"Would you say you're an advanced Excel user?" the hiring manager asks during the on-site interview. "Yes," the candidate replies. "Great," the hiring manager says, before asking another "Tell me about a time" behavioral question. Later, that candidate is extended a Senior Analyst job offer and accepts. Their first week on the job someone asks the new employee to add a VLOOKUP to the daily pricing report. "Oh, I don't know VLOOKUPs, why don't you just do it for me?" the new employee replies with a smile. It turns out that while, yes, they have heard of the term VLOOKUP, they have zero idea how to use them and zero desire to learn. The same holds true for pivot tables, macros, making charts, manipulating data, and most other Senior Analyst activities.
The new Senior Analyst either bumbles along for a few months and quits, fails upwards into a promotion, transfers to another department, or has their analytical Excel work shifted to already over-burdened co-workers. Or perhaps they make an embarrassing and costly mistake, like the city of Framingham's 2011 $1.5M budget loss due to 'monstrous spreadsheets.' This happens more often than you'd think. According to a 2006 study in the Journal of Applied Social Psychology, 81% of people lie about themselves and their qualifications during job interviews. This scenario is completely avoidable, and here's how.
You don't need to be an Excel expert to hire one. While crafting the job requirements, determine both the spreadsheet skill level (beginner, intermediate or advanced) and feature knowledge required (analytics, reporting, data entry, automation). For example, two people may be advanced Excel users but both know completely different features as one person specializes in genome mapping and the other in actuarial science.
This skills chart may help narrow down your job requirements. Another option is to ask co-workers in similar roles more about their day to day Excel usage. Is it important to be at the beginner, intermediate or advanced skill level? What are some of the more complex must-know features? How many hours each day do they use Excel? Once you have some clarity around the job requirements you're ready for the interview.
This is the best question to ask to get a feel for your candidate's Excel skills: [b]what was an Excel file that you worked on that you are particularly proud of[/b]? As they're answering, take notes on any Excel functions or features you don't recognize. You can ask the candidate to explain them or ask a co-worker later. Also, ensure you understand the file's purpose before moving on to follow-up questions. You can do this by giving the candidate a one sentence summary of their project and asking if it's an accurate characterization. Choose a couple follow-up questions to ask from this list, or ask some things that interest you or that you're curious about. It's great if you can make it into a friendly conversation and seem less like an interrogation.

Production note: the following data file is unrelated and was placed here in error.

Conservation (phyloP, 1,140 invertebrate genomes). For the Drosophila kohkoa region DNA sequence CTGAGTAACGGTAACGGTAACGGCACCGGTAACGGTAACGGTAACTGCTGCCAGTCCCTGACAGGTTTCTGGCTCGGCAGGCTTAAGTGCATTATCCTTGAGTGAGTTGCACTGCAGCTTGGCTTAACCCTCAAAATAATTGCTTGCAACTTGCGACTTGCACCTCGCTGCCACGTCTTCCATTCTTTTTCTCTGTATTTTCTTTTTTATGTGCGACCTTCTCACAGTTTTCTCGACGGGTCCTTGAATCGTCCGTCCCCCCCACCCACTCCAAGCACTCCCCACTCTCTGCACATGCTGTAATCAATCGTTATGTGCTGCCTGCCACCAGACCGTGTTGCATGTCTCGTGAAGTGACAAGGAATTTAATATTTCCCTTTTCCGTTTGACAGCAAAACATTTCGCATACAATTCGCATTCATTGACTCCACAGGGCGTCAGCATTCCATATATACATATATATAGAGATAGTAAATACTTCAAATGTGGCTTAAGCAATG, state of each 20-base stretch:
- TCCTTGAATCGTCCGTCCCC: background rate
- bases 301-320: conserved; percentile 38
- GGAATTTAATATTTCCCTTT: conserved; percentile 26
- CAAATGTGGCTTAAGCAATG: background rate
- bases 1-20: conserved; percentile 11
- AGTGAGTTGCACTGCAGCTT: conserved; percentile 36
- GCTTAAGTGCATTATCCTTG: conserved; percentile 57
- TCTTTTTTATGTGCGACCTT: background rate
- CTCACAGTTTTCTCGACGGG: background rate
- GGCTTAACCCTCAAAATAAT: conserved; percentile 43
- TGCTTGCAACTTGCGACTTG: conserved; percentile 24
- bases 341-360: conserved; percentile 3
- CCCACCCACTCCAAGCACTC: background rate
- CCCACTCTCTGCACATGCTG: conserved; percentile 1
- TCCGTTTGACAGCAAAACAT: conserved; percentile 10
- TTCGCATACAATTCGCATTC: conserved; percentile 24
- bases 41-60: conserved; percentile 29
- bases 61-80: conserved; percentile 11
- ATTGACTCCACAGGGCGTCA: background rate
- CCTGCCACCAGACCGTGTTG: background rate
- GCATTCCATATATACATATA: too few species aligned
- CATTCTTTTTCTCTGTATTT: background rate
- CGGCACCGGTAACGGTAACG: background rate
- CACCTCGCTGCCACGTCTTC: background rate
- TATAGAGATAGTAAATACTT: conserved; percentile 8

Excel Example Follow-Up Question Choices
As you ask these questions, you want to keep an eye out for a few areas. Did they create the file or maintain someone else's? Has there been any thoughts into optimization or improvements? Is it easy for others to use (documentation, color coding, automation with buttons)? What testing was done to ensure accuracy? Is it flexible and able to handle edge cases or scale up to accommodate org changes? Does it seem like it took a reasonable amount of time to create? Does the candidate know what they're talking about?
Often, a company will have multiple employees involved in the interview process. You can ask a resident Excel expert to join the interview panel and assess the candidate's skills. Discuss with them beforehand which skill level you're looking for and the spreadsheet job requirements. Get a feel for the questions they'll ask and if it's relevant to the role. A warning: sometimes technical interviewers squander their time slot grilling candidates on esoteric topics to stump them, or trying to impress them with ther own long stories of worksheet wizardry. If the interview format allows, try to have a second person in the room for another opinion.
There are a wealth of hiring assessments available today. These can be used in tandem with the interview tactics described above. A good assessment will have real-world questions, an actual hands-on exercise testing their skills, be quick, easy for you to administer, and provide helpful score reports that rank all candidates. Check that it is automated from inviting candidates to the final reporting and ranking. Rate My Excel offers all of these benefits and more, but there may be alternatives that also meet your needs.